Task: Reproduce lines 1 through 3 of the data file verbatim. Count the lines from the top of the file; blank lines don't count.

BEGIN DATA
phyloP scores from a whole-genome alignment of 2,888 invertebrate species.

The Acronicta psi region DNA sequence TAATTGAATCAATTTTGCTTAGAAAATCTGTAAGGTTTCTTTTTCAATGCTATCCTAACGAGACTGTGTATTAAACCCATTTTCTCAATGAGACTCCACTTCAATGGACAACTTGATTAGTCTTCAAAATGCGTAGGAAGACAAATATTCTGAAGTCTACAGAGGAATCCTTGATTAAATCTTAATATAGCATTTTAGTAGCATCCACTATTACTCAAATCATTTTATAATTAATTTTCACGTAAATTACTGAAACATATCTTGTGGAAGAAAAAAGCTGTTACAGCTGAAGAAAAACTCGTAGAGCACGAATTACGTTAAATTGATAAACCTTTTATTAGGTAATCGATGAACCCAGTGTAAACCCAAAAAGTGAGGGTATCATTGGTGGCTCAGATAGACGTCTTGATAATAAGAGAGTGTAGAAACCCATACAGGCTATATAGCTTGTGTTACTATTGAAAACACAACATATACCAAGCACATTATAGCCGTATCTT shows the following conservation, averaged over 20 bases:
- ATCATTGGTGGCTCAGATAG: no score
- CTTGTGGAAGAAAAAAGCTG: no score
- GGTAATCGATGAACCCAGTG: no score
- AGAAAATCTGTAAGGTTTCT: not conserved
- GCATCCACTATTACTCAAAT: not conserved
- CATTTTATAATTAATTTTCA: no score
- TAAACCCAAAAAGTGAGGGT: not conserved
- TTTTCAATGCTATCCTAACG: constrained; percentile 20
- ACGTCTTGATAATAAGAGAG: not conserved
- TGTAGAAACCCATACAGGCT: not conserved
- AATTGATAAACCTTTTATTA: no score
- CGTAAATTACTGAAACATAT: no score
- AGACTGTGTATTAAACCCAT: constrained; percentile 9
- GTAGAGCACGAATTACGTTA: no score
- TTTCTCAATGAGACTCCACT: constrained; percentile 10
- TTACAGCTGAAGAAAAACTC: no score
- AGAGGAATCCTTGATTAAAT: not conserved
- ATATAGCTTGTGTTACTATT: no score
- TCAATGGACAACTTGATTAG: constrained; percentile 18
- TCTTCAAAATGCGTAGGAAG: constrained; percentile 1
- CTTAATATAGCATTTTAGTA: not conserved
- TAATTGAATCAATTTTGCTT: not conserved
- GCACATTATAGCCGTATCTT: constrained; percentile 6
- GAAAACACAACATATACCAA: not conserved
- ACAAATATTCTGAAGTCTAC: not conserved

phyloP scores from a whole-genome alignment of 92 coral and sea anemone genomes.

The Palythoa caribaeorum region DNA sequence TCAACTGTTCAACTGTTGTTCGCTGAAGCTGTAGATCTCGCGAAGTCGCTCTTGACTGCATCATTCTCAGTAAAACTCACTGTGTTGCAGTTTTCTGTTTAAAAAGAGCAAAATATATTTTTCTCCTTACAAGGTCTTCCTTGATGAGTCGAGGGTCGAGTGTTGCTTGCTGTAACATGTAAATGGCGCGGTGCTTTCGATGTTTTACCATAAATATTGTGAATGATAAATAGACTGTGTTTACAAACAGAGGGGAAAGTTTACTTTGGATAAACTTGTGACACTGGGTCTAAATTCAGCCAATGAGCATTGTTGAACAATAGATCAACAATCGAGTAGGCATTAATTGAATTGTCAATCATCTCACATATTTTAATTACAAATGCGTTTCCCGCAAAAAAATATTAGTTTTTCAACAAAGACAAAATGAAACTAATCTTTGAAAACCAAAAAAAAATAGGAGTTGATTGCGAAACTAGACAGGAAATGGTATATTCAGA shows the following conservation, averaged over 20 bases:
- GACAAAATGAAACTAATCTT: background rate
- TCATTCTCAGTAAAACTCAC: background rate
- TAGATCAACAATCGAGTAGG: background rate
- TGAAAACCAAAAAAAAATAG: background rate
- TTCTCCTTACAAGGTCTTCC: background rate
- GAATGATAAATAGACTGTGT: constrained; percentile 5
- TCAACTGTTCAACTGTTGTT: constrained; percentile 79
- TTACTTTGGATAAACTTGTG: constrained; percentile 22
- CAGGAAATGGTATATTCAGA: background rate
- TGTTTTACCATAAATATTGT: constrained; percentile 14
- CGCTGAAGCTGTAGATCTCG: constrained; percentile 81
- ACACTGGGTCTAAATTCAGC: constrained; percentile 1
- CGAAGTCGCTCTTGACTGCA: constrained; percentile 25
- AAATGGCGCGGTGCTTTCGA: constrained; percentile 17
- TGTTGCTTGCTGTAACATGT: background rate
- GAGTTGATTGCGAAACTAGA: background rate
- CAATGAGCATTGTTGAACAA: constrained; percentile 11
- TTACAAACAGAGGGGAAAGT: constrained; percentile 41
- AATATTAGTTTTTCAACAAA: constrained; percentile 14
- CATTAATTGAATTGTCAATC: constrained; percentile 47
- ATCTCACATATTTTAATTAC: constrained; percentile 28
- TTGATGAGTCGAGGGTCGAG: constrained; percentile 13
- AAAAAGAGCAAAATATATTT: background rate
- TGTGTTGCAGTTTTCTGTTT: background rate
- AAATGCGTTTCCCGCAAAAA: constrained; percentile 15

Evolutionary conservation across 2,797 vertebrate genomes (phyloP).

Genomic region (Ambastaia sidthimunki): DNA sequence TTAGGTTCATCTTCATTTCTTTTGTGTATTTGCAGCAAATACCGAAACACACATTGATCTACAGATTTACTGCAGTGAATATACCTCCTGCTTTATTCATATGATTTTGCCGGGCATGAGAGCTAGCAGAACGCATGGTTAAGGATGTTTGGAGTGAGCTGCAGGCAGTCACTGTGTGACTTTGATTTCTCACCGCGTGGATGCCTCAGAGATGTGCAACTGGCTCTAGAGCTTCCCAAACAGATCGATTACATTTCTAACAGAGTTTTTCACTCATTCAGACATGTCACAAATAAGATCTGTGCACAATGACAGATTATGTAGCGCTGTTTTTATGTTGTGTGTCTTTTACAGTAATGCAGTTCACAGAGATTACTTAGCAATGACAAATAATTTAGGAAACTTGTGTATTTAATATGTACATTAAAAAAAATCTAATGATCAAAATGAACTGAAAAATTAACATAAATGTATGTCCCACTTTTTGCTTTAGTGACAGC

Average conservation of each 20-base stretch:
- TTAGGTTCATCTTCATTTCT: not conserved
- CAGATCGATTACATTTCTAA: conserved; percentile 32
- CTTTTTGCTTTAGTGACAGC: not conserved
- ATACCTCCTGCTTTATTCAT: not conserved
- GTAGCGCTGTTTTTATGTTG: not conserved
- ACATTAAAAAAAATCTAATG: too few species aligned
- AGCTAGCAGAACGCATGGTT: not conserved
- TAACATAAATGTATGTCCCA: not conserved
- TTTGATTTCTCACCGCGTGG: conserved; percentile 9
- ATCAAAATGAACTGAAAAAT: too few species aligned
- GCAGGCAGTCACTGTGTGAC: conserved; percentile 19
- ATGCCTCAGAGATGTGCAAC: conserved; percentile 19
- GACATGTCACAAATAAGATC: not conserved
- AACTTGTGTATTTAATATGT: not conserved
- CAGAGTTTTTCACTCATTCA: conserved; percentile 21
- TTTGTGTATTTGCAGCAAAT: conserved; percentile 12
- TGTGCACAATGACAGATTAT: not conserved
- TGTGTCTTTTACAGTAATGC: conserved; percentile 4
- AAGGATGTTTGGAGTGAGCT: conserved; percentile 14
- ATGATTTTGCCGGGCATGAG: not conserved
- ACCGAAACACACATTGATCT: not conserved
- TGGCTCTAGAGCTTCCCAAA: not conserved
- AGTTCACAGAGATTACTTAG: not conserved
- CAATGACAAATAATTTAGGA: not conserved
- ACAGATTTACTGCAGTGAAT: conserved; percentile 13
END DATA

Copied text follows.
phyloP scores from a whole-genome alignment of 2,888 invertebrate species.

The Acronicta psi region DNA sequence TAATTGAATCAATTTTGCTTAGAAAATCTGTAAGGTTTCTTTTTCAATGCTATCCTAACGAGACTGTGTATTAAACCCATTTTCTCAATGAGACTCCACTTCAATGGACAACTTGATTAGTCTTCAAAATGCGTAGGAAGACAAATATTCTGAAGTCTACAGAGGAATCCTTGATTAAATCTTAATATAGCATTTTAGTAGCATCCACTATTACTCAAATCATTTTATAATTAATTTTCACGTAAATTACTGAAACATATCTTGTGGAAGAAAAAAGCTGTTACAGCTGAAGAAAAACTCGTAGAGCACGAATTACGTTAAATTGATAAACCTTTTATTAGGTAATCGATGAACCCAGTGTAAACCCAAAAAGTGAGGGTATCATTGGTGGCTCAGATAGACGTCTTGATAATAAGAGAGTGTAGAAACCCATACAGGCTATATAGCTTGTGTTACTATTGAAAACACAACATATACCAAGCACATTATAGCCGTATCTT shows the following conservation, averaged over 20 bases:
- ATCATTGGTGGCTCAGATAG: no score